Socialstigmais the extreme disapproval of, or discontent with, a person on the grounds of characteristics that distinguish them from other members of a society.

What I find ironic is that the general public sometimes views recovering alcoholics as being weak and mentally unstable, but in my opinion, recovering alcoholics that have been in recovery for years are by far the strongest, most peaceful, stable and grounded individuals I’ve ever met. I admire them greatly and hope to have even a small portion of their wisdom in years to come. If you doubt the strength of a recovering alcoholic, try to stop drinking for a year. Most people can’t live without alcohol as their social lubricant.

Almost everyone cares how others view them in a social setting. We are social creatures and we don’t want our peers to view us in a negative way. But how important is reputation? Should it be important?

The social stigma of being an active alcoholic pushed me into recovery. Most active alcoholics would prefer to be seen as a recovering alcoholic to gain the respect of his/her peers. However, the stigma surrounding recovery is the most difficult aspect of addiction/alcoholism. It makes it more difficult for people in recovery and their families to deal with their problems. It’s an additional burden the recovering alcoholic must carry. That is why education and outreach are the keys to removing the social stigma.

In my personal experience, I have learned to move toward the people that truly care about me and completely move away from those who gossip about my recovery with malicious intent. I’ve known people who have gossiped about my recovery, but in the past, have matched me drink for drink in a bar and some have had alcohol problems of their own.I try my best not to judge and show as much compassion towards them as I possibly can. Sometimes showing compassion for these people can be a very difficult task. In order to be compassionate toward others, I say the following prayer for that particular person:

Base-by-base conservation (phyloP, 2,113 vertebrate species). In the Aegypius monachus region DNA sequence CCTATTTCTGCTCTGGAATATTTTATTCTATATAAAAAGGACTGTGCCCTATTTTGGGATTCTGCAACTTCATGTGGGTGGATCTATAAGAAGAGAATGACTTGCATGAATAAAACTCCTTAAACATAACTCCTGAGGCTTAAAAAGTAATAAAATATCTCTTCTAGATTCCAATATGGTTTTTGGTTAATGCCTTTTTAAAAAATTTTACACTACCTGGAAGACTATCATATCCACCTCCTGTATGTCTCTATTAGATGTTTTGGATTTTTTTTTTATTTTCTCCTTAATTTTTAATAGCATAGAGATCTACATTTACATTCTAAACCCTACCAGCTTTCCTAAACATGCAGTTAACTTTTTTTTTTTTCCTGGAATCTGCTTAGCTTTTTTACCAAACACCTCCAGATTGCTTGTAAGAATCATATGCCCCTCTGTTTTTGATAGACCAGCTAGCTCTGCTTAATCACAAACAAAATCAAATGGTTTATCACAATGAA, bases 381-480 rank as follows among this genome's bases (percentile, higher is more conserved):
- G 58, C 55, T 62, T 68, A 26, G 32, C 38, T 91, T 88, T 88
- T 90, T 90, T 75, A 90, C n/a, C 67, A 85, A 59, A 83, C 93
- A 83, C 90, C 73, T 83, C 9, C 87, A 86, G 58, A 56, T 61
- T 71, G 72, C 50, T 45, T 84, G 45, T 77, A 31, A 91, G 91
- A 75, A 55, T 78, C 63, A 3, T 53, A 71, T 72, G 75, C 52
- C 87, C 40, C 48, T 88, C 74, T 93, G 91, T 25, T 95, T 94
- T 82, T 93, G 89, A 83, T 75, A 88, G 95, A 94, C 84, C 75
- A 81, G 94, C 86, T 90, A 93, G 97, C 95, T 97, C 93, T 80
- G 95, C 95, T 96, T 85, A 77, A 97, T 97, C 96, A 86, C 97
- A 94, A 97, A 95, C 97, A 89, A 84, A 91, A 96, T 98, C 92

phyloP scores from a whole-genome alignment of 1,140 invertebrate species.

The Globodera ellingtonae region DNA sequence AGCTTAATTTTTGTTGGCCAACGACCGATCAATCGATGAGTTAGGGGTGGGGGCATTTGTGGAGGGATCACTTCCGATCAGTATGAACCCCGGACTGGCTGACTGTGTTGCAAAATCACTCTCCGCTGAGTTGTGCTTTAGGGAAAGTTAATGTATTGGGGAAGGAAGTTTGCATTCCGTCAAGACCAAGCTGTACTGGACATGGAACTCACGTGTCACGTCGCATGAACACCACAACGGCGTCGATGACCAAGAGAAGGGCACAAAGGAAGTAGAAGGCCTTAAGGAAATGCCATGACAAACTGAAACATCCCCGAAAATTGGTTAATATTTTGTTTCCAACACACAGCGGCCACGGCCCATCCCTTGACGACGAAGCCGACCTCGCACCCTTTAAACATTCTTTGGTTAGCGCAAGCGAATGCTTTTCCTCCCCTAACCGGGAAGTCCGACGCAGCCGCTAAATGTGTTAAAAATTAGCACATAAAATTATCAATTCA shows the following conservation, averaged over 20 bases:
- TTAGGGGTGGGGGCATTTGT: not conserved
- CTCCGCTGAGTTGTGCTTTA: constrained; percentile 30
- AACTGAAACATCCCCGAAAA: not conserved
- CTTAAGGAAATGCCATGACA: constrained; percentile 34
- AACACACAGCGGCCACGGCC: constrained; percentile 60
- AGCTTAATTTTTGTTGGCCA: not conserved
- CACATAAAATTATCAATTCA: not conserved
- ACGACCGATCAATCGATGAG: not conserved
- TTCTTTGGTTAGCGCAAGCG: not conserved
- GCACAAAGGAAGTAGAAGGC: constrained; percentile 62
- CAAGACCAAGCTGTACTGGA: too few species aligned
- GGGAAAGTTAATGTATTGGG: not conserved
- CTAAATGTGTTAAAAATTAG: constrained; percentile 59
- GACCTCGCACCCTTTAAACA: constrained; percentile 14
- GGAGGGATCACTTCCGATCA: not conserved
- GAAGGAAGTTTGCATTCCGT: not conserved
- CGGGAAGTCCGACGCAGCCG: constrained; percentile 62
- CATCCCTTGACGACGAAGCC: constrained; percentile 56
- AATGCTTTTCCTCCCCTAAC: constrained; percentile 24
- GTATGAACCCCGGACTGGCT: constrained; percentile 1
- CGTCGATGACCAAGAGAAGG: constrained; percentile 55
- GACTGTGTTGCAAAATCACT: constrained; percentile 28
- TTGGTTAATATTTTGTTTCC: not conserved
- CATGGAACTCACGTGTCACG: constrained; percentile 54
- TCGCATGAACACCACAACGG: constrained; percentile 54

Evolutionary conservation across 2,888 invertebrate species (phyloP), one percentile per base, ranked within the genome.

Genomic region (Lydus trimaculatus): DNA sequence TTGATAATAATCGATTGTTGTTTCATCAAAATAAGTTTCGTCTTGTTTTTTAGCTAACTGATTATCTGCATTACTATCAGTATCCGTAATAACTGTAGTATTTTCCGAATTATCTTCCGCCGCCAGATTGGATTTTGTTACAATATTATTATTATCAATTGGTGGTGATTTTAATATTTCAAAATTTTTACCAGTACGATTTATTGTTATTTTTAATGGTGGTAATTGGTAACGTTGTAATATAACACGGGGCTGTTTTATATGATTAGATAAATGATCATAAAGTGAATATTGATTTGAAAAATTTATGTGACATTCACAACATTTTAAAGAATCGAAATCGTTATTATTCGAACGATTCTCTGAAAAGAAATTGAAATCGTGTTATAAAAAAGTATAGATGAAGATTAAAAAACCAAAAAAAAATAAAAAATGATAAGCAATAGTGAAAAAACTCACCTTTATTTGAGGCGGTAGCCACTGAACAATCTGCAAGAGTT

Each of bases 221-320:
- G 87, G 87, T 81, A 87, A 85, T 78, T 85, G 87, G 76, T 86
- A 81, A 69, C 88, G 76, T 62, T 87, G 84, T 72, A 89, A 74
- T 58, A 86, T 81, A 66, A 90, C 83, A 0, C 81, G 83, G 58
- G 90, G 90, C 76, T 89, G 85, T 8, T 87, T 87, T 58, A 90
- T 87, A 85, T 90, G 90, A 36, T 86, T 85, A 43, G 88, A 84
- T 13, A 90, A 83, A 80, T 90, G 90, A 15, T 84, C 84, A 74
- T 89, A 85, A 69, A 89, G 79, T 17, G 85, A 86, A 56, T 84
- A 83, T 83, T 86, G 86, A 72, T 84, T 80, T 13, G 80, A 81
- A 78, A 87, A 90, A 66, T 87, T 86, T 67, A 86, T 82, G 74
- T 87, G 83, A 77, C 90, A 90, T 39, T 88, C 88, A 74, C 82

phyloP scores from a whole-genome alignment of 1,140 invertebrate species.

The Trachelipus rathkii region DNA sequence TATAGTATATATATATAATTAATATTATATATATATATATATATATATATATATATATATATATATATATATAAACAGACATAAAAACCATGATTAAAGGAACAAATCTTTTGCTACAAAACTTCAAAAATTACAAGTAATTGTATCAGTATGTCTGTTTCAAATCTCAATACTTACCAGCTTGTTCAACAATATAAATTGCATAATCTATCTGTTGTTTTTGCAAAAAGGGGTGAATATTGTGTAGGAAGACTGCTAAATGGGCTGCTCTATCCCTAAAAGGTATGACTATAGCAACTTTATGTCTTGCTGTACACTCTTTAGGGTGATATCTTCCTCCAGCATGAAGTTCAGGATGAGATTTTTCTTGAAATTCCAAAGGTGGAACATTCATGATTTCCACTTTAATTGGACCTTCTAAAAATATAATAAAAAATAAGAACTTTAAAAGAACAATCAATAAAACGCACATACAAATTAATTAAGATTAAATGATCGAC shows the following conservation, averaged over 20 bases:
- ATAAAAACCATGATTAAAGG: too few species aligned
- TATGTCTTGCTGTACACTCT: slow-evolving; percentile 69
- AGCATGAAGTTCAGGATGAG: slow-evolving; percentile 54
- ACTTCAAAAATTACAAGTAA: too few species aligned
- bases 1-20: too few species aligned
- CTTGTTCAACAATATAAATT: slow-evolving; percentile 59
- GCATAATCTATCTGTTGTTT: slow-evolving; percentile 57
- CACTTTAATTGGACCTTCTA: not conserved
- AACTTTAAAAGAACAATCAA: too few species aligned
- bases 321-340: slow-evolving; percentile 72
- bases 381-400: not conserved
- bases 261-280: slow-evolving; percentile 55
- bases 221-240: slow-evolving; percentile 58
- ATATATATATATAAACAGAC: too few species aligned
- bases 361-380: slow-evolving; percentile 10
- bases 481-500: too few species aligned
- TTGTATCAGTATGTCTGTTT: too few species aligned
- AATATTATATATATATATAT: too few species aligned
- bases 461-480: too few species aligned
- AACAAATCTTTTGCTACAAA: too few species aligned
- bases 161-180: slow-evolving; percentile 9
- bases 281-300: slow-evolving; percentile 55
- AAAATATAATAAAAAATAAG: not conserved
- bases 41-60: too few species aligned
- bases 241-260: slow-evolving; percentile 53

• May (insert name) be at peace
  • May (insert name)heart remain open
  • May(insert name) awaken to the light of their true nature
  • May(insert name) be healed
  • May(insert name) be a source of healing to all sentient beings
  • May(insert name) be safe
  • May(insert name) be happy
  • May(insert name) be healthy
  • May(insert name) be at ease

It’s amazing how your feelings will change toward someone after saying this prayers for a week or two. You will begin to find compassion for those that cause you the most pain.

Like the old saying goes “It is none of my business what people think of me”. The more we care about what others think, the less we take care of our own emotional needs. As recovering alcoholics, the stigma is something that we should put away, as it is an unnecessary burden.

There is nothing to be ashamed of. By living a life of sobriety, you are gaining great wisdom, strength and compassion for yourself and others.At the end of the day, we’ll all come to realize that our reputations are just a construct of our own imagination.


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